• rate this
    +1

    Comment number 278.

    Hello,

    This is a very important thing to be happening in America that can hopefully have a positive impact to the rest of the world. I am not American and I have never been to America but a world with a weak America is a very dangerous world to be living in. A strong America is what we all need and hopefully the above deal can make America stronger.

    Arber Gega

  • rate this
    -4

    Comment number 277.

    Any deal that doesn't explicitly renounce George Bush's tax cuts is a loss for Obama.

  • rate this
    +4

    Comment number 276.

    Obama maintains - while open to compromise on budgetary issues, he would not offer Congress spending cuts in return for lifting the government's borrowing limit, known as the debt ceiling.
    This sounds somewhat dictatorial. Surely Obama knows spending is way out-of-hand. Does he really expect Congress to raise the debt ceiling without implementing spending cuts?

  • rate this
    0

    Comment number 275.

    264. " I'm not sure what system will replace it."

    Cigerettes?

  • rate this
    0

    Comment number 274.

    Same old song, raise taxes for those who pay none anyway and screw the rest. Without serious spending cuts nothing will change here. They will continue to spend like drunken sailors.
    Ordinary people can't borrow forever when they do not have the means to pay so why is it different for a country.

  • rate this
    +2

    Comment number 273.

    "
    Yes a few examples. I was not literally saying it had never happened but eluding to the fact that despite so called growth in UK and US between 2001 - 2007 the deficit increased
    "
    It always has in real terms over anything more than a few years.
    However as a percentage of GDP it was still less in 2008 than in 1997
    http://www.ukpublicspending.co.uk/spending_chart_1997_2008UKp_12c1li011mcn_G0t

  • rate this
    +3

    Comment number 272.

    When those elected to be the representatives of the people use a serious crisis for political posturing instead of providing a REAL solution to the problem there is something seriously wrong with the political structure. Again politicians whose only interest is in who has paid for them to be in power. All this does is provide a sticking plaster to a gaping wound. We live in sad times.

  • rate this
    +1

    Comment number 271.

    @268 John from Hendon

    Thanks for that.

    I didn't mean to come across as smug, but sometimes the truth needs telling.

    With regards to saving, I go further.....I invest using my ISA allowance in the emerging market countries like Brazil! I own investment funds in many strong emerging countries.

    One day I will be financially independent supporting myself and my own life..plus retired :-)

  • rate this
    +3

    Comment number 270.

    Raise taxes on the rich and defend the poor! What is he thinking about? I don't know. A politician who understands the meaning of the word 'fair'. Well I never. Sadly it doesn't help the poor,sick,disabled and infirm here.

  • rate this
    +1

    Comment number 269.

    @252. quietoaktree

    There will always be a hole. It's only a question of how far you dig before you realise you can't get out out of it again.

    The 'sustainable and valuable debt' I've created provided wages for the workers who built my house and paid for the materials providing indirect wages too. Investment spending is one of the key elements to propserity.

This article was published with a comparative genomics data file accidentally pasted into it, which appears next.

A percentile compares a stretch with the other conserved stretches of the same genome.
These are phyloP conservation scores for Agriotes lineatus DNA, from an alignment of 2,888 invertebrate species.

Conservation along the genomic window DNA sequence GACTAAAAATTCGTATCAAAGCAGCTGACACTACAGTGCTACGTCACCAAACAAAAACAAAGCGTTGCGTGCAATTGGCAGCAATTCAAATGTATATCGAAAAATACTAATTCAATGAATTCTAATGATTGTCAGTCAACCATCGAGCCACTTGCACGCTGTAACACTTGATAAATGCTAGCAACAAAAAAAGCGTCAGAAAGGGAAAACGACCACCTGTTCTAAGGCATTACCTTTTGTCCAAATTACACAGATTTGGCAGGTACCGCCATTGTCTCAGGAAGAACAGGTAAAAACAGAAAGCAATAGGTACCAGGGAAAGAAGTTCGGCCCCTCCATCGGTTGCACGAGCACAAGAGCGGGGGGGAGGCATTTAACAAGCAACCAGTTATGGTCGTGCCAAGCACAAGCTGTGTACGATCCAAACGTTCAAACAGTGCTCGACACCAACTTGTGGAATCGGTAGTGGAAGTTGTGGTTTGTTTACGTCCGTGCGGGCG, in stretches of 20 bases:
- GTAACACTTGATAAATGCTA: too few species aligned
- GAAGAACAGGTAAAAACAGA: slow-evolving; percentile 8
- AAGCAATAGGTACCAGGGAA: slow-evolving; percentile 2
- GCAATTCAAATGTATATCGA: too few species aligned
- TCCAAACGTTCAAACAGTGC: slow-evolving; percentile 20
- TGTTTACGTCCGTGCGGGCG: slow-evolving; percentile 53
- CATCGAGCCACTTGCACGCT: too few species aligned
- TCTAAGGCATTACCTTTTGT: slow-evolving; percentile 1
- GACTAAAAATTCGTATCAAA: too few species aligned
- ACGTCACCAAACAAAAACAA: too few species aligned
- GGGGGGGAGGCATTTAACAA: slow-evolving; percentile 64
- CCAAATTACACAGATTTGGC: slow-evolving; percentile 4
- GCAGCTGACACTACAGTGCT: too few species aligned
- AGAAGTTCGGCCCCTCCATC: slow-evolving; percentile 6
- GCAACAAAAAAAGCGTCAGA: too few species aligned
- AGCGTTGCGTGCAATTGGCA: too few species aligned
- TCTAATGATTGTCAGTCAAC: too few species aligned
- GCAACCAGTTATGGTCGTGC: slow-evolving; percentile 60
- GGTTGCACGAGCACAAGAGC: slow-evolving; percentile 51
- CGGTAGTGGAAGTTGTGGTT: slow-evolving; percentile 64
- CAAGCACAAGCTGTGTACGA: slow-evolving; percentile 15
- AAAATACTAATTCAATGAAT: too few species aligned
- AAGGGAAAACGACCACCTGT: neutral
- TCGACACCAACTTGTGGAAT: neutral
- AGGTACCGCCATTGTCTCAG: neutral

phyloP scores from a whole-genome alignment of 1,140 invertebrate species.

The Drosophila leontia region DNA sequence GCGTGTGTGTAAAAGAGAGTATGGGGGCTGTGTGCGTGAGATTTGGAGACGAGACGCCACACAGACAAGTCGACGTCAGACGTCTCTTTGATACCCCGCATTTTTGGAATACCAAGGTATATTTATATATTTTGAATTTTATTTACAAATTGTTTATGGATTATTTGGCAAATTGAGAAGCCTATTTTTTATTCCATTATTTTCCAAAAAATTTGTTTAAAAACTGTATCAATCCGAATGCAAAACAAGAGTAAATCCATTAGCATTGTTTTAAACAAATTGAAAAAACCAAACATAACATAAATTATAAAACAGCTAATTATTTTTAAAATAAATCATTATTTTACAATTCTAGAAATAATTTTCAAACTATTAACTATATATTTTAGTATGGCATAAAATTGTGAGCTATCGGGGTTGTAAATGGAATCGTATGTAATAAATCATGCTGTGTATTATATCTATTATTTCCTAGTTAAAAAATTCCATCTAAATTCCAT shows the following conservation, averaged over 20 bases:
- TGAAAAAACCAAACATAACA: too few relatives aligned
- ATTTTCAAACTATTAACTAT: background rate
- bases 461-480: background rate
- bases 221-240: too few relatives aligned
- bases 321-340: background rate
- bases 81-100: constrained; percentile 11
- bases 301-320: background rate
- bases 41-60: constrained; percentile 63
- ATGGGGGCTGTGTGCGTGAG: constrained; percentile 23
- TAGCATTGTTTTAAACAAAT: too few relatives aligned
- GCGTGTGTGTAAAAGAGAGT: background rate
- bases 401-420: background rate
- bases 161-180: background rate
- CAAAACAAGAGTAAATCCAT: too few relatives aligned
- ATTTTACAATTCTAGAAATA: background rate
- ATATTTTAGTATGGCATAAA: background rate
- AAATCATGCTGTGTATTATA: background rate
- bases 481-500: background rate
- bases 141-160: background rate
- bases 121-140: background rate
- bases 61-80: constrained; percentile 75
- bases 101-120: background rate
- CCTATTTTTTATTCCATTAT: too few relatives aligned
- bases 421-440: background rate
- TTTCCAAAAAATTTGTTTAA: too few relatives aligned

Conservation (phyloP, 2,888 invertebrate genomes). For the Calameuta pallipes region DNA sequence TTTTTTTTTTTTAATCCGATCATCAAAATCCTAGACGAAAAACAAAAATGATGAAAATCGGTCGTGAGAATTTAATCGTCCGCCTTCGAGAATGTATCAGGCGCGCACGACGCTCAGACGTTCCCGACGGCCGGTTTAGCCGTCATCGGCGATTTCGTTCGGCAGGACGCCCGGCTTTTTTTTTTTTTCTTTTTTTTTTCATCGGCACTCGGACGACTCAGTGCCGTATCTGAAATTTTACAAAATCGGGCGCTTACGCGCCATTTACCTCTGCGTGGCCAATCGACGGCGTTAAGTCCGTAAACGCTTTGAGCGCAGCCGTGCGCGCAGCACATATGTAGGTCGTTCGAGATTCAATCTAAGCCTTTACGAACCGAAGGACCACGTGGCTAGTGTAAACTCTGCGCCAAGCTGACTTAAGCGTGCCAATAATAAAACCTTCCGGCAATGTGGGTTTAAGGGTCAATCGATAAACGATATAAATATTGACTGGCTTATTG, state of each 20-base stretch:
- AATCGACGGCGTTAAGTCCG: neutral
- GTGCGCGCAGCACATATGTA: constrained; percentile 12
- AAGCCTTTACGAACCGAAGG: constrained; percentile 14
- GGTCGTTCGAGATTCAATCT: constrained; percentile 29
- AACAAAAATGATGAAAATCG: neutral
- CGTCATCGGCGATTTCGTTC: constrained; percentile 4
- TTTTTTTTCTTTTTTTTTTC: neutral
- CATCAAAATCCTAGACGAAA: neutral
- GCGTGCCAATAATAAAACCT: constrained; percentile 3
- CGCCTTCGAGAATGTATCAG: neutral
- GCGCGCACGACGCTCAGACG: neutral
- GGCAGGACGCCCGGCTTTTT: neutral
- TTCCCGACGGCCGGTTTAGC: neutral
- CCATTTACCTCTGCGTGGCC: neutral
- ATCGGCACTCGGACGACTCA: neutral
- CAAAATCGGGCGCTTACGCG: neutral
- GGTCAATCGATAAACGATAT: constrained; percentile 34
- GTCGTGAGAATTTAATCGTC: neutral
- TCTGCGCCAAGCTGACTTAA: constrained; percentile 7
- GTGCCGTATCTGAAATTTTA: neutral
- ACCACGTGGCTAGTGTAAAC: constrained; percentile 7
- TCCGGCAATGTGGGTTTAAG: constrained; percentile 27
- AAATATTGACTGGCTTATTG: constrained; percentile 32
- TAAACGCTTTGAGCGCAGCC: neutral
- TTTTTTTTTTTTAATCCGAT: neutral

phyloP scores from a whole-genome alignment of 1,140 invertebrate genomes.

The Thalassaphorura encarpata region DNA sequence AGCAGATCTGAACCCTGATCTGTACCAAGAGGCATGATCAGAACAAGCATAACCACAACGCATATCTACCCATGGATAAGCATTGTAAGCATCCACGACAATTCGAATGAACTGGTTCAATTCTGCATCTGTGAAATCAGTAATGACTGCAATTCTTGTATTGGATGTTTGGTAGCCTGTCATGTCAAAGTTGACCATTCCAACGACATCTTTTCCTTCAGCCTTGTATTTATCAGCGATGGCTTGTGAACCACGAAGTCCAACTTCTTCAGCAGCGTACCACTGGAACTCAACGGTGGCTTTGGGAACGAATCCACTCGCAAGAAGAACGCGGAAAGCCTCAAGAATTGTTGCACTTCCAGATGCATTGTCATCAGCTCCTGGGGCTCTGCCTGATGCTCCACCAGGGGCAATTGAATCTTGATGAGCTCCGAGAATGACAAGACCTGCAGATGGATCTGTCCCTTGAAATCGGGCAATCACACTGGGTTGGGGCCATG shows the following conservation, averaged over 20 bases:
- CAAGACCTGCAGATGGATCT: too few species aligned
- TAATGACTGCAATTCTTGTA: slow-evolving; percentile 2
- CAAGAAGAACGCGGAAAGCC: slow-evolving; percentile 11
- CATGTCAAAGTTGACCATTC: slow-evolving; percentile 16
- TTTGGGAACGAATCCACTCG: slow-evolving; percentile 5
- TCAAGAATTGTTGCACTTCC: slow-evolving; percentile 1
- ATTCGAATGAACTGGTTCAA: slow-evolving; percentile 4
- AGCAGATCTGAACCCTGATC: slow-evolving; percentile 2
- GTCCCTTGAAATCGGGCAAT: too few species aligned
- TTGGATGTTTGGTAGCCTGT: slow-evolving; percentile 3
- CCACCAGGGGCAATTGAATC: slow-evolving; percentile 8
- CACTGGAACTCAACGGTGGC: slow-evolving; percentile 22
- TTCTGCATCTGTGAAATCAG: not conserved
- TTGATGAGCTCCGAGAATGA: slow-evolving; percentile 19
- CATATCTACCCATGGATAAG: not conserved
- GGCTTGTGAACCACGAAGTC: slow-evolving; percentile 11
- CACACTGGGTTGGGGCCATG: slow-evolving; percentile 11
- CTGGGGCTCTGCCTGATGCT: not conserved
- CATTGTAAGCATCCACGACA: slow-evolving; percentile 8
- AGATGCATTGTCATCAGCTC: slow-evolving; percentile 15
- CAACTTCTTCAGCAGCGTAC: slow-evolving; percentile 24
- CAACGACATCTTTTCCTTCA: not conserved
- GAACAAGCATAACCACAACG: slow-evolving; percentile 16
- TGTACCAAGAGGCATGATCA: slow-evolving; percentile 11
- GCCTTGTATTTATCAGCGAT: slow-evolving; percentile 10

• rate this
    0

    Comment number 268.

    261.Moneydude

    "I got a mortgage, knew I could pay it off, why? I live within my means!"

    Being smug is not a pretty sight!

    The Establishment can destroy your means very easily - it can even kill you and your family.

    Let's see I can see many ways which can destroy your smugness as I am sure you can too.

    Better a saver be than a borrower does ease life's worries, though!

  • rate this
    0

    Comment number 267.

    #241

    You succinctly identify the problem.

    In the last decade, when times were good, instead of putting money away for a rainy day - i.e. by reducing the national debt, it was racked up.

  • rate this
    +2

    Comment number 266.

    @230 James Froggatt -
    Now is not the time to make cuts.

    Unfortunately, the US electorate believes this is true for all values of "Now".

  • rate this
    0

    Comment number 265.

    #251 burty

    -- The 2% goes back into Social Security --where it originally came from.

    -- saving for the ´rainy day´--so all will not be ´worse off´.

  • rate this
    -2

    Comment number 264.

    @256 I don't mean it will collapse to the point where money will have no value,I mean it will collapse to the point where the very concept of money will be abandoned altogether.I don't believe it will happen in my lifetime and I'm not sure what system will replace it.I do believe that one day enough people will wake up and realise what is really important. Money isn't real,it only seems that way.

  • rate this
    0

    Comment number 263.

    US Government owes money to China - 1.169 trillion dollars and Japan 1.083 trillion dollars out of what was then the lower figure of 15 trillion of accumulated debt according to one web site, but obviously this varies on a daily basis.

  • rate this
    0

    Comment number 262.

    254. LeeRoySandersJr_Sandy_

    "Governments ...lie and steal from their people"

    You haven't just woken up to this have you!

    But 'we' put up with this robbery and deception as most governments do not slaughter their people, very often. Most of the time we have the rule of law, more or less.

    This risk is that the establishment believes its own propaganda (see Hillsborough, Bloody Sunday etc, etc.)

  • rate this
    +1

    Comment number 261.

    @ 233 Selhurstboys

    So you have a mortgage that you know you will never be able to repay??

    Who the hell sold you such a product? When they did their due diligence on you are you telling me they concluded that you couldn't repay it all off so the answer is YES you can borrow it?

    No wonder we are in such a mess!!

    I got a mortgage, knew I could pay it off, why? I live within my means!